More unusual meats were reserved for banquets and occasions such as swan, peacock, heron and stag.
Despite his growing stomach, Henry and England adhered to the strict rule of fasting on Fridays and Saturdays and sometimes Wednesdays which prohibited the eating of meat and were only allowed to eat fish. During the Lenten period (March 2 – April 14), butter, eggs and dairy products were also prohibited.
To disobey the rule of fasting was to risk a charge of heresy, however, fasting did not mean that Henry ate less than usual.
Any other day was considered a “flesh day.” Below is an example of what Henry might have expected to see.
A STATEMENT OF SPECIAL TARIFF ORDINANCES FOR DIETS
TO BE SERVED AT THE KING’S HIGHNESS, THE QUEEN’S GRACE, AND THE SIDES,
WITH THE HOUSEHOLD, AND FOLLOW THEN.
THE DIETT FOR THE KING’S MAJESTY AND THE QUEEN’S GRACE, AS A PRICE,
IN THE TWO MASSES, AS FOLLOWS.
A DAY OF FLESH
Cheat Bread and Manchett, 16 Cheat Bread and Manchett, 16
Beate and Ale, 6 Gal Beate and Ale, 6 Gal
Flesh for soup 8 Flesh for soup 8
Beef Chines 8 Chickens at Crimary, Larkes
Rammeners in Stew, or Cap 6 Sparrows or Lambe,
Deer in brewz or mult 4 simmered with chynes of 13
Reed Deere Pestels 2 Sheep
Mutton 6 Giggots of Mutton or Veni-
Carp or Yong Veale en – -fils, stopped with Clove 6
Arm’, forced 1 Chapons 4
Swanne 1 Conyes 2
Chapons 2 Phesant, Herne, Shove-
Conyes 1 – lard 4
Fryanders, baked Carp 1 Roosters, plovers or gulls 2
Custard topped 12 Sweete Dowcetts or Orange 10
or frittars 8 Quinces or Pippns 2
In addition to recognizable options, the Tudors enjoyed many specialties that would raise an eyebrow or two these days.
Grilled beavertail was served most Fridays because the Tudors classified beaver as a fish. The whale and the porpoise were boiled or roasted and were favorites of Katherine of Aragon.
From fast to peasant
When the king and people at court ate an immeasurable number of calories, the poorest in England had a much simpler menu.
Meat was scarce for the everyday Tudor peasant and so fresh vegetables, bread and ales were the staple food. Soup appears throughout history in many varieties, with the meatier stew even being served to the king.
The basic vegetable and oatmeal soup would have been a regular sight at the table for those not at court. Similar to our modern stews, the recipe is simple and easy to follow.
Vegetables (depending on your preference – carrot, parsnip, cabbage, leek, etc.)
300ml stock (or just lukewarm water for the average farmer)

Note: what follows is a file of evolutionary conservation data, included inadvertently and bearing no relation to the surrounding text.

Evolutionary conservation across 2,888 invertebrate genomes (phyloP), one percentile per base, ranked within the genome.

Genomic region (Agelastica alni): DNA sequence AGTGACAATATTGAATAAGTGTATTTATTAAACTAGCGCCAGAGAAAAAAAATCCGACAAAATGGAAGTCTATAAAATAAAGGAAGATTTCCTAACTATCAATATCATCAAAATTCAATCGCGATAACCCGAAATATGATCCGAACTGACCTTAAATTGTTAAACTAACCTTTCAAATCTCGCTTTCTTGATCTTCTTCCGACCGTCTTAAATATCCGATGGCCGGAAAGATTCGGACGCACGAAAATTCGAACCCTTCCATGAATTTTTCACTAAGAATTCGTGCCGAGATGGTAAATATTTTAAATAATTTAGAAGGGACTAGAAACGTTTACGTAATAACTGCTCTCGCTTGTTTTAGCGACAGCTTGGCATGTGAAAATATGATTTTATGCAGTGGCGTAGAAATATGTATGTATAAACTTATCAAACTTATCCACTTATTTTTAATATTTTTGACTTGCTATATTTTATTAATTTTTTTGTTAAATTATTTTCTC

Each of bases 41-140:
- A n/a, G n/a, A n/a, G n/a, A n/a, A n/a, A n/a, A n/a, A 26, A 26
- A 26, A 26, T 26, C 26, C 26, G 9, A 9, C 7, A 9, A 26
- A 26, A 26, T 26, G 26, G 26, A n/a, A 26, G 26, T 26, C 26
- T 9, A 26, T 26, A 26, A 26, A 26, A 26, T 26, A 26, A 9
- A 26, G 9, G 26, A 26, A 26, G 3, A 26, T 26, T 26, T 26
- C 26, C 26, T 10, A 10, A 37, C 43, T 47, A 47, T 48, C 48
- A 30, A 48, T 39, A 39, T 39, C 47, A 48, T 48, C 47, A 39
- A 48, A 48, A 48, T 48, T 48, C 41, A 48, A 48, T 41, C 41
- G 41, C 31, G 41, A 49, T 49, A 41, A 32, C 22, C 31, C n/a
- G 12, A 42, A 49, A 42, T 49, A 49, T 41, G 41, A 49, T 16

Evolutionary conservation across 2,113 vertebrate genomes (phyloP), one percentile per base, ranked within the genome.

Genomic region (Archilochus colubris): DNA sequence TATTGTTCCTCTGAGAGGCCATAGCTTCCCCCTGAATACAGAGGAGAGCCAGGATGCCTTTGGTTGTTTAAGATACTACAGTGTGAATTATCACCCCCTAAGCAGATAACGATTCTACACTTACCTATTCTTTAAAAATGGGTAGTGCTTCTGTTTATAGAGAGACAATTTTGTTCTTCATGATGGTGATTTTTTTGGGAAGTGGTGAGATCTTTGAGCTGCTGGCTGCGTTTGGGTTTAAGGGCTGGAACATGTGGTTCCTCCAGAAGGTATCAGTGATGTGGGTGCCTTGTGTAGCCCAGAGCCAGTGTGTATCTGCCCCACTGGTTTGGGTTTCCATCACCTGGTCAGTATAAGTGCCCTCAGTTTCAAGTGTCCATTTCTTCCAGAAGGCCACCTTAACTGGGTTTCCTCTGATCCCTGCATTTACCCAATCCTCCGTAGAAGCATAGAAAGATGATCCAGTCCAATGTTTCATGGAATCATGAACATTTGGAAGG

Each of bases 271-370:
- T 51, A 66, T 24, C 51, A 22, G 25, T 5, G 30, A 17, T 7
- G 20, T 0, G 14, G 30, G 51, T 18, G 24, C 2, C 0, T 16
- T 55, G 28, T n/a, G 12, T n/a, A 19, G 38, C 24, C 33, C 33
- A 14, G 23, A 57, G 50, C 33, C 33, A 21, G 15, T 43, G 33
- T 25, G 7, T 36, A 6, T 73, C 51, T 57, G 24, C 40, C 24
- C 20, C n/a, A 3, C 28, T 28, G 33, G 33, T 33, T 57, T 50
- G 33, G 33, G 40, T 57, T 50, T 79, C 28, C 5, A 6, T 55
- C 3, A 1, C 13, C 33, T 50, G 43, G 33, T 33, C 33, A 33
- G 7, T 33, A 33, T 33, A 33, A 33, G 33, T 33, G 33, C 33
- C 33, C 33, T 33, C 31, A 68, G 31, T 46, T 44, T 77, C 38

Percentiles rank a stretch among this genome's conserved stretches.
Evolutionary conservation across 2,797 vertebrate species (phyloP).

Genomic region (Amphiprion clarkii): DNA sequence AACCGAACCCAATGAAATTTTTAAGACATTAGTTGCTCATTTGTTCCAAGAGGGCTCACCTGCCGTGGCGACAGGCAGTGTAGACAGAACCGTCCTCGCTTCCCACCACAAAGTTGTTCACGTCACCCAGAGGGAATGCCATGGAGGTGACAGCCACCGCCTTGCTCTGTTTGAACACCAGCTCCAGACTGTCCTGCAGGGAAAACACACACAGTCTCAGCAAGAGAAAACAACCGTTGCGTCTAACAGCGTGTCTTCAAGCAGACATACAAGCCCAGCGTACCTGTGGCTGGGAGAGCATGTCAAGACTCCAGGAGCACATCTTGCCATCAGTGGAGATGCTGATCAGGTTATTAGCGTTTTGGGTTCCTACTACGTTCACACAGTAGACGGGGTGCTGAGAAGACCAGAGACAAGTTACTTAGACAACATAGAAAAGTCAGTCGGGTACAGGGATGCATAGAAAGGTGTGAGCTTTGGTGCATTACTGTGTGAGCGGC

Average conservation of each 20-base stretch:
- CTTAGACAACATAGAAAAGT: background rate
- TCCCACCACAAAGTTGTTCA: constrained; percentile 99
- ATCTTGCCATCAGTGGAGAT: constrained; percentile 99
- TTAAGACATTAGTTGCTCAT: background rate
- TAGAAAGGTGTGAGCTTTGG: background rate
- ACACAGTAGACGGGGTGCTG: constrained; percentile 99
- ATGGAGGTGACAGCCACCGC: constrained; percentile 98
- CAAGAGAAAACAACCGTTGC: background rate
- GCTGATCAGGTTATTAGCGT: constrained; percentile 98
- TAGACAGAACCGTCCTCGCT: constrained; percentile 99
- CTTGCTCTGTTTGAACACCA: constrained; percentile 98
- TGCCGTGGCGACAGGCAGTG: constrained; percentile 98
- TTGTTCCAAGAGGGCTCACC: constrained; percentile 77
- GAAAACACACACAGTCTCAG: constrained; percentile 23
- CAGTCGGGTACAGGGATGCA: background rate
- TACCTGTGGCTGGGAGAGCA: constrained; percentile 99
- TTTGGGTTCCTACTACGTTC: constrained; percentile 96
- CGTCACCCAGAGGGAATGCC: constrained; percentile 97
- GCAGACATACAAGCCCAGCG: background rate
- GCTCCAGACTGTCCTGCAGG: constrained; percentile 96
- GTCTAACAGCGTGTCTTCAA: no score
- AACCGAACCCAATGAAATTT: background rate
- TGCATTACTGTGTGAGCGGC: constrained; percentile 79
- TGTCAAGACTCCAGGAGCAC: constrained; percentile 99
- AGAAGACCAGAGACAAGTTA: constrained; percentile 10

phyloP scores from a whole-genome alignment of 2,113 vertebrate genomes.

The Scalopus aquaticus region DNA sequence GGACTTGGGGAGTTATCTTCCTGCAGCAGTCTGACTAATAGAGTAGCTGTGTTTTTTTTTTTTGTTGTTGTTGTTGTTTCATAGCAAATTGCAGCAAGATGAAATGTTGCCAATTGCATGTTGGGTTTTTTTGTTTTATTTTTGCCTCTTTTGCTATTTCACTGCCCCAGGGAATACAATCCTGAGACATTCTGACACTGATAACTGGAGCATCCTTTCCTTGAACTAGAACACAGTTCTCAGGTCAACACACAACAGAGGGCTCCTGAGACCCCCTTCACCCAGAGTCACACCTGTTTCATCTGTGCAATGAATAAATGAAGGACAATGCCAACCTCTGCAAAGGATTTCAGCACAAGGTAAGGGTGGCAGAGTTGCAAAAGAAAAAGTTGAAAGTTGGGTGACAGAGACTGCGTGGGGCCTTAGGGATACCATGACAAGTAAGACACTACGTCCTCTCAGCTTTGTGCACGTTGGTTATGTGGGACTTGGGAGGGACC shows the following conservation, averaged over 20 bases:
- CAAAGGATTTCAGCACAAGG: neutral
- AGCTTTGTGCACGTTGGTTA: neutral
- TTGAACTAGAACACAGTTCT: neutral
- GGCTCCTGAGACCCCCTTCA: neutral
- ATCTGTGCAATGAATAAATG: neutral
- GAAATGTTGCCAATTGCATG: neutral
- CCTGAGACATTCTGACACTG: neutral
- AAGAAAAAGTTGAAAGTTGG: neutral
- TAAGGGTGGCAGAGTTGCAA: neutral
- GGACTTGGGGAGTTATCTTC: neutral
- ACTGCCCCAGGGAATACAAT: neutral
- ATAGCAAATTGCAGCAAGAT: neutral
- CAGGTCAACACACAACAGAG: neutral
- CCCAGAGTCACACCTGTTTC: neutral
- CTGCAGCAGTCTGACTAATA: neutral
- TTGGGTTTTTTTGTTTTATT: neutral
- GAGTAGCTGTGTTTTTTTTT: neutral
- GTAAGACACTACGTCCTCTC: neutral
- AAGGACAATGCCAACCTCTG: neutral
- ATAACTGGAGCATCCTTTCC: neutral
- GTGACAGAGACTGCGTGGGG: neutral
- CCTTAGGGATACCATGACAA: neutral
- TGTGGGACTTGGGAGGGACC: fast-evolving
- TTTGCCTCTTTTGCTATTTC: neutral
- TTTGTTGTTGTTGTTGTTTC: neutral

Herbs (such as parsley, mint, rosemary, thyme and sage which were readily available)
1 tsp pepper
4 tablespoons porridge oats
Prepare the vegetables (peel them and cut them according to the thickness you want).
Soften the onions in a skillet before adding other vegetables.
Cover with broth or warm water until they begin to soften.
Add a good handful of herbs, salt and pepper.
Increase the heat and let simmer.
When the water begins to boil, add the rolled oats. Cook for 4-5 minutes until everything is combined.
Eat alone or with bread.
In concluding our Tudor journey, I will focus on perhaps the most famous element of Henry VIII’s reign – his wives.
Each wife has her own story and tragic life, whether she was divorced, beheaded, died or survived. But what were their favorite things to eat?
Catherine of Aragon. Dec 1485 – Jan 1536 Divorced
Besides the fruit originating from her Spanish roots, Katherine loved to eat boiled whale.
Anne Boleyn July 1501 – May 1536 beheaded
Anne would have a penchant for certain fruits such as plums, plums and strawberries. During one of her pregnancies, she had a “furious desire to eat apples”
Jane Seymour 1509 – October 1537 died
Henry spared no expense to keep Jane happy. When she craved quail eggs during her pregnancy, Henry had an ornate box of delicacies shipped from Calais.
Anne de Cleeves September 1515 – July 1557 Divorced
A popular German treat that may have been enjoyed by Anne was “Gefuellte Semmeln”. A bun, filled with jam/preserve, covered in sugar and spices and fried in egg yolks.
Katheryn Howard 1523-February 1542 beheaded
The young queen was perhaps ill-suited to courtly mores. Described as childish and naive, Katheryn enjoyed snacking on marspane, small almond balls, a sweet marzipan-like snack.
Catherine Parr August 1512 – September 1548 Survived
A popular treat at the time was “bridesmaids”. A predecessor to the modern cheesecake, made from cottage cheese, often found at Court, and possibly enjoyed by the Queen.
Watch out for my next trip to the dinner tables of yore!